Michelle Obama Slams America, Says Husband Can Save Its Soul

Michelle did not say she had never been proud of anything this country has done--like liberating the slaves from the Confederation, or Europe from some  horrible dicatorships, or helping the victims of various natural disasters abroad--if  not always at home.  But hell, even decent Germans could have been proud of some things der Hitler had done for them--that Wirstschaftswunder, for instance, that economic miracle wrought about by the Nazi regime in the 1930's, or the achievement of Volkwagen. Even we in America, after some hesitation, embraced that little Naziwagen--after all what would the hippies of the sixties have done without the little VW bus to get high and happy in? But who--in his right mind--could have been proud of a country that had fomented senseless wars on the world and exterminated millions of innocent people--even if executed with admirable efficiency, Punktlichkeit--pointliness, attention to detail.

Could Jews, Gays, Gypsies, for instance, have been really proud of Germany?  That was a rhetorical question, applicable to America as well--even though the less than admirable behaviour toward human rights  on this side of the Atlantic may never have been quite as dismal as in the old world.  

Still, how could a  Black, or Japanese, or Gay citizen (unless brainwashed) have been truly proud of  America, this land we love and would love to be really proud of, given the dysfunctional, segregative, afzonderende  relationships in this country between blacks and whites, between men and women, or  between gays and straights--given the trampling by the self-styled 'moral majority' or 'values voters' on so many people's human rights. If women's rights and ethnic rights are human rights, are gay rights not also human rights?

And what, let me ask you again, what constitutes 'the soul' of America--if not that complex set of interacting relationships on all levels and scales, and between all parts that constitutes this set of events and entities, this  'eventity' known as America? And is love itself not the very highest expression of the soul, of relationships among human beings, regardless of the race or gender of either one of two loving  partners? Can there be any acceptable resolution of this issue other than gender, race and religion neutral marriage legislation?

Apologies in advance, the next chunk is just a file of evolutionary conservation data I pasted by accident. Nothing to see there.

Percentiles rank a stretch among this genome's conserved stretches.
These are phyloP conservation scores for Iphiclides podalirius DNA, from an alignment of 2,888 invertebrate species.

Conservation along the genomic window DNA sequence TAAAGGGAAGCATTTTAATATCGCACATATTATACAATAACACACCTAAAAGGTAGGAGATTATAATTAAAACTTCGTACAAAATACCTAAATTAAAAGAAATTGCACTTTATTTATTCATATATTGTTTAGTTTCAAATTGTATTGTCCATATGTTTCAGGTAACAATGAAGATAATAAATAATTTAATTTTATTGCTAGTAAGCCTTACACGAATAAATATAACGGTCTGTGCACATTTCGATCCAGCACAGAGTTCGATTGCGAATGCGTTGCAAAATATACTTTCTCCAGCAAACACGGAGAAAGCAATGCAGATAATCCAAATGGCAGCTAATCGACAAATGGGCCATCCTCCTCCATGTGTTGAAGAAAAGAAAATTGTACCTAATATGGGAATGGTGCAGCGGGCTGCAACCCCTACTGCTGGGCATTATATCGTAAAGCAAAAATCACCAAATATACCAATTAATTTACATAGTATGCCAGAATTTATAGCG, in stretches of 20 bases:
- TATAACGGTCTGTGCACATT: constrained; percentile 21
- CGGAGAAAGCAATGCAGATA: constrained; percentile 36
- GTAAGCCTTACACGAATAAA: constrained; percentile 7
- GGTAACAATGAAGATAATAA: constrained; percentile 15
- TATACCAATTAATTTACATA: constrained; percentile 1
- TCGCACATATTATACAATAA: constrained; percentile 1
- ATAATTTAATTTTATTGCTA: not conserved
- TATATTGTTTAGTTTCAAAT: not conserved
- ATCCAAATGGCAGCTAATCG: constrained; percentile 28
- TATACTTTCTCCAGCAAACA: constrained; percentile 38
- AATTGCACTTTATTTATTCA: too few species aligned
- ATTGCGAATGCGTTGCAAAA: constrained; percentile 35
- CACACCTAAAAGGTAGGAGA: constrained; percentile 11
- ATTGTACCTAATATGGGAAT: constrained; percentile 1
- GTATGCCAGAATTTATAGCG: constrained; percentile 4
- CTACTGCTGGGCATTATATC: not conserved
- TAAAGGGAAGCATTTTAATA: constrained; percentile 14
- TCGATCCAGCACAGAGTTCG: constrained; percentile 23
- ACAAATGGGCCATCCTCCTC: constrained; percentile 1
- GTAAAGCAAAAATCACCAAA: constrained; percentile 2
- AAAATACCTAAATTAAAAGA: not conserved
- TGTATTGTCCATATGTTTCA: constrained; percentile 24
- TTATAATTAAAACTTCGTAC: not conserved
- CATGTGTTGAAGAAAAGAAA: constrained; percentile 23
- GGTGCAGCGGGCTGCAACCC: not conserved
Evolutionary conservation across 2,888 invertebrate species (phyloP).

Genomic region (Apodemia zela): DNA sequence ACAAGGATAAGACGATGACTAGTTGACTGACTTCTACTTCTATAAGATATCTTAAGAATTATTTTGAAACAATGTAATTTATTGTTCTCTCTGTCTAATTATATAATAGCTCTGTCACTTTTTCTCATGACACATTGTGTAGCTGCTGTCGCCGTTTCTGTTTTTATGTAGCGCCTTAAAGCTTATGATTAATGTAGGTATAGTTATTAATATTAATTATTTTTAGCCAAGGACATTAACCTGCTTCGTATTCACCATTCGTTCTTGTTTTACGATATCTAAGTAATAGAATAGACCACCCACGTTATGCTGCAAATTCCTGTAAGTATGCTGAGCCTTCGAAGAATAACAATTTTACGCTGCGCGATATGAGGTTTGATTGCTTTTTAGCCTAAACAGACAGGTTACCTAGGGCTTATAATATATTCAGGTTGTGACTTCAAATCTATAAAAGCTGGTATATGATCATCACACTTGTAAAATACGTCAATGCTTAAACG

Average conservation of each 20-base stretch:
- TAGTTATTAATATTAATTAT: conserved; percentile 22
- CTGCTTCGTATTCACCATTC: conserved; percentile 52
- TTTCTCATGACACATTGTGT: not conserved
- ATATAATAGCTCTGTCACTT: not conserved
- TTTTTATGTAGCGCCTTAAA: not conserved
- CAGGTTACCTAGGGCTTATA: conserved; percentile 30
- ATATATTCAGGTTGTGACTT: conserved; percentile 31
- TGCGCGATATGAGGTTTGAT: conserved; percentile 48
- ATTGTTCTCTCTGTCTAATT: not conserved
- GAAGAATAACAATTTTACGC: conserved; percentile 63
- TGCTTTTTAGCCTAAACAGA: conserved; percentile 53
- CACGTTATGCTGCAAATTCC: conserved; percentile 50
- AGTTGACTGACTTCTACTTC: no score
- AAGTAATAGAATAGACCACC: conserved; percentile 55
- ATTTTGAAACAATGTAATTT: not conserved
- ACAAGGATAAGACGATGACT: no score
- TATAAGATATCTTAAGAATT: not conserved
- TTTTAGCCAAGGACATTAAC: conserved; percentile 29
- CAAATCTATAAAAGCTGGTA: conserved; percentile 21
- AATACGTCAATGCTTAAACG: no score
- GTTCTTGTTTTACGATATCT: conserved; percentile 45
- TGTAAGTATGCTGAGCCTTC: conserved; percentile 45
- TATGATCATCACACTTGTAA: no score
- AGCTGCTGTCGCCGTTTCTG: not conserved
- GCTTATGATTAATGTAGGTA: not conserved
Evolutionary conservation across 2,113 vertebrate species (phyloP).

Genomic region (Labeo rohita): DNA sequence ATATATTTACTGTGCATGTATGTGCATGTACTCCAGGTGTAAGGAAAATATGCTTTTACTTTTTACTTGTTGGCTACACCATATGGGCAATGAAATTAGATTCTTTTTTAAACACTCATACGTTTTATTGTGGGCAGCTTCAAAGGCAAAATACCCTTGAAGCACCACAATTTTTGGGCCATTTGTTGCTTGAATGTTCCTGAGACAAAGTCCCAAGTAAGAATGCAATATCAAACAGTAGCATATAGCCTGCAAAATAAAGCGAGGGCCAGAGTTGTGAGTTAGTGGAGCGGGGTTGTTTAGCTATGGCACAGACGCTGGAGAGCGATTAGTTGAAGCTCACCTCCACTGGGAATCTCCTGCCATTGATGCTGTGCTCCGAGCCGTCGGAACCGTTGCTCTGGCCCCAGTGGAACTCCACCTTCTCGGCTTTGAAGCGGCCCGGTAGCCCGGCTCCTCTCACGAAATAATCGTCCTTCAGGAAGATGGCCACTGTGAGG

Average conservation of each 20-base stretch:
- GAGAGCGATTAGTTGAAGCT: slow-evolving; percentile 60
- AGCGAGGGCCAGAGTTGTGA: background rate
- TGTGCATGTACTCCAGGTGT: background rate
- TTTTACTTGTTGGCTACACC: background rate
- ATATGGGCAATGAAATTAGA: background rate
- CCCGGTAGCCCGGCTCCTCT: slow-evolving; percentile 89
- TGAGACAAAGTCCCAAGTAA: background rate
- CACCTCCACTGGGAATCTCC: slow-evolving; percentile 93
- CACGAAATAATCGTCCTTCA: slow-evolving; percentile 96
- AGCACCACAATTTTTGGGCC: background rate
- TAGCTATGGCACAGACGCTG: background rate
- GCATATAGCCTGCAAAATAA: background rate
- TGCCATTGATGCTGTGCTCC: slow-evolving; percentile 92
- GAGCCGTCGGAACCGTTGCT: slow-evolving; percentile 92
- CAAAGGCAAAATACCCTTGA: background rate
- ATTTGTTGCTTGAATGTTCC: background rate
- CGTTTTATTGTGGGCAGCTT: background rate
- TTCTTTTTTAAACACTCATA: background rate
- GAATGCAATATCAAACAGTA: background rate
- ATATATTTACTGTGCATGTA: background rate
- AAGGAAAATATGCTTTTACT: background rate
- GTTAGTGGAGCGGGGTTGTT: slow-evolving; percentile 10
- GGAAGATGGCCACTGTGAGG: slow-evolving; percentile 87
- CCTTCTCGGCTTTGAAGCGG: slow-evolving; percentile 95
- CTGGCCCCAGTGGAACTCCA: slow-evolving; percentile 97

Could a black South African have been proud of Suid Afrika onder Apartheid? Zeker niet, surely not.

So let me state the obvious, even women--unless brainwashed--could hardly have been proud of the way this country has been treating the fair sex--and Michelle, last time I looked was both black and a woman. A  highly intelligent, well educated one at that (Princeton AB, Harvard JD, niet mis, not bad)--not one easily brainwashed. Someone with a higher sense of the truth than those who tend to rush into limbo. What she said, I felt in my bones.

 Of course there are those who see a swiftboat rising voluptuously from the muddy waters of politics. But that Siren won't work this time, and there will be no Charybdis either to come to the aid of the Republicans, because what I felt in my bones, most Americans are beginning to feel as well. For the story of the Siren and Charybdis, you can click on the following link:

The Odyssey - Book Twelve - Detailed Version

This may therefore be  the end of an old story and the beginning of a new age. And with that I am ready for what I had planned to write about to begin with in this delivery--that historical connection between Padmasambhava and Barack Obama--so let's fasten our seatbelts and get in gear.  Zoom zoom....

The European Age of Enlightenment is a specific period in European history which had an enormous effect in developments on both sides of the Atlantic.